How is this for evidence of a direct link: if there were a constitutional free speech protection, having the public interest exception built into the racial vilification provisions would be completely redundant as it would just be replicating protections that already exist. The US does not need to include free speech protections in any of its legislation because they are already covered by the first amendment.

But the paper is really about hate speech – Gelber thinks a theory by Jurgen Habermas is all that we need in determining whether a statement should be proscribed hate speech. The statement she chooses as the sole test example?

The incident concerns a woman who was the target of the following comments from occupants of another vehicle at a service station: “You black slut”, “You’re nothing but a coon”, “I’ve shot worse coons than you”.

Using Habermas’ theory, Gelber spends 7.5 pages determining that this statement is, in fact, discriminatory. I hope that comes as a shock to you, because I was certainly blown-away by the revelation.

To summarise her application of the theory:

  1. On one level, it is objectively determinable, and probably untrue, that the woman was, in fact, a ‘slut’ or ‘nothing but a coon’ (short for ‘racoon’) and whether speaker had actually shot any ‘coons’ before.
  2. The statement reinforced the idea that the black woman was inferior because she was black and a woman.
  3. We can’t really know why the person made the statement, but they are probably a racist.

I’m glad we sorted that one out. To me, that statement is pretty clear-cut racial vilification. In fact, it would probably be harassment even if there were no racial undertones. Maybe Gelber could have chosen something a little more ambiguous to test her theory on?

How, for instance, would this test apply to very black Aboriginal activist Bess Price saying to a very European-looking Aboriginal man, “Look, I didn’t know you were a blackfella as well because I’m sitting here and you look totally like a whitefella to me”? Or for Chris Graham, the Founder of the National Indigenous Times and another pale-skinned Aboriginal, calling Price a ‘grub’ in response?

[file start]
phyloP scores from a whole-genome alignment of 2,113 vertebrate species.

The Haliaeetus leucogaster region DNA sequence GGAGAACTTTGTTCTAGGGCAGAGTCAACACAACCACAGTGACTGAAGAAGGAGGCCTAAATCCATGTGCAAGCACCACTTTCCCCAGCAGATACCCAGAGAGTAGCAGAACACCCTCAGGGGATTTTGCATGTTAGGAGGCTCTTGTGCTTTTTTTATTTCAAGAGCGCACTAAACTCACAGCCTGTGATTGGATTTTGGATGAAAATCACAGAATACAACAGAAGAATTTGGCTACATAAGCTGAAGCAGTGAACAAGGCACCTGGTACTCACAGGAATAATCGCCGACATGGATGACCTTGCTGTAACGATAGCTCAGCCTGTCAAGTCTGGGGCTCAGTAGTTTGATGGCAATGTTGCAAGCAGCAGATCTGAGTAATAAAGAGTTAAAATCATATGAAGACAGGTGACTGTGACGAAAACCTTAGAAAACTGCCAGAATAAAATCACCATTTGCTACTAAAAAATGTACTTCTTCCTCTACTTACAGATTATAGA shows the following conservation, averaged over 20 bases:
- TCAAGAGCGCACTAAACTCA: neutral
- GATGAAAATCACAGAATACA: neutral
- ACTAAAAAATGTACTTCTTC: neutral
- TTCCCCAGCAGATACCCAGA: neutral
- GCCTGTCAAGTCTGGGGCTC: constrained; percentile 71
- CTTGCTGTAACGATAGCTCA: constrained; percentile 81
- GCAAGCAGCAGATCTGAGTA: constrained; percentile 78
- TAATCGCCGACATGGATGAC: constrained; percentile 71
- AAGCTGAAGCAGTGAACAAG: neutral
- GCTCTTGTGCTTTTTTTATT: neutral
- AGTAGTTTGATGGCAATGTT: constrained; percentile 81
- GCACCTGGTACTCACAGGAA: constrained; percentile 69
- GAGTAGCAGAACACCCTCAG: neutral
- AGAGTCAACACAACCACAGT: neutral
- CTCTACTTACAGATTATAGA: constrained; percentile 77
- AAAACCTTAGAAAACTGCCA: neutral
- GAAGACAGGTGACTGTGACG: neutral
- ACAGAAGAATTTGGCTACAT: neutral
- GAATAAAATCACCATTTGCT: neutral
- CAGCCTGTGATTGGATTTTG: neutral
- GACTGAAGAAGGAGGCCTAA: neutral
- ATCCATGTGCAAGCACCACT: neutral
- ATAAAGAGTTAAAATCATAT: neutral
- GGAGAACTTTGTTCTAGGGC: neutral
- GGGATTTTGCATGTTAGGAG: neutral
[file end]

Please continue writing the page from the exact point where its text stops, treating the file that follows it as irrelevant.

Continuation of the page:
A little more difficult, no? Let’s apply the formula to the first:

  1. Price probably did assume that the man was not Aboriginal.
  2. She was affirming a norm that does exist where appearing black is linked with Aboriginality. Society has a lot of difficulty in determining if this is valid, but it is hard to tell someone who looks like Price that it is not. This criterion is a little vague.
  3. Both Price and the man knew exactly what Price wanted to say.

And the second:

  1. Price is not, in fact, a ‘grub’.
  2. Well, Graham is technically Aboriginal, however there does seem to be something racist in a white-skinned man calling a black-skinned woman a ‘grub’.
  3. His intent was pretty clear: he found it offensive that his Aboriginal appearance was being called into question by Price.

Should this be proscribed conduct? Not so sure now, are we?

But the worst part really is the ‘policy’ that Gelber puts forward at the end:

Might there be mechanisms other than apologies, retraction, fines and workplace-based educational programs that might respond more effectively to hate speech?

One alternative is to provide a hate speech policy which allows for the generation of speech which aims to counter the claims of the hate speakers. This means providing an assisted response to those who would seek to contradict and counter the effects of hate-speech-acts. This means that victims and victim groups would be empowered to respond to, and to seek to contradict, the impact of and the discrimination embodied in, the utterance.

She then spends a while explaining the benefits of this idea. The problem is, this is not really a ‘policy’ – it is a goal.

Apologies, retraction, fines and workplace-based educational programs are policies – they are things that can be implemented in the event that the Act is breached. Allowing the oppressed person to counter the claims of the speaker is not a policy. A policy could be, say, forcing the abuser to sit down with the abused and have at it – although I would question the effectiveness of this.

What I do know is that these vague alternatives have not convinced me that we can get rid of free speech protections in our racial vilification laws.

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Ivory tower watch: ‘racioethnic closure’ in the Netherlands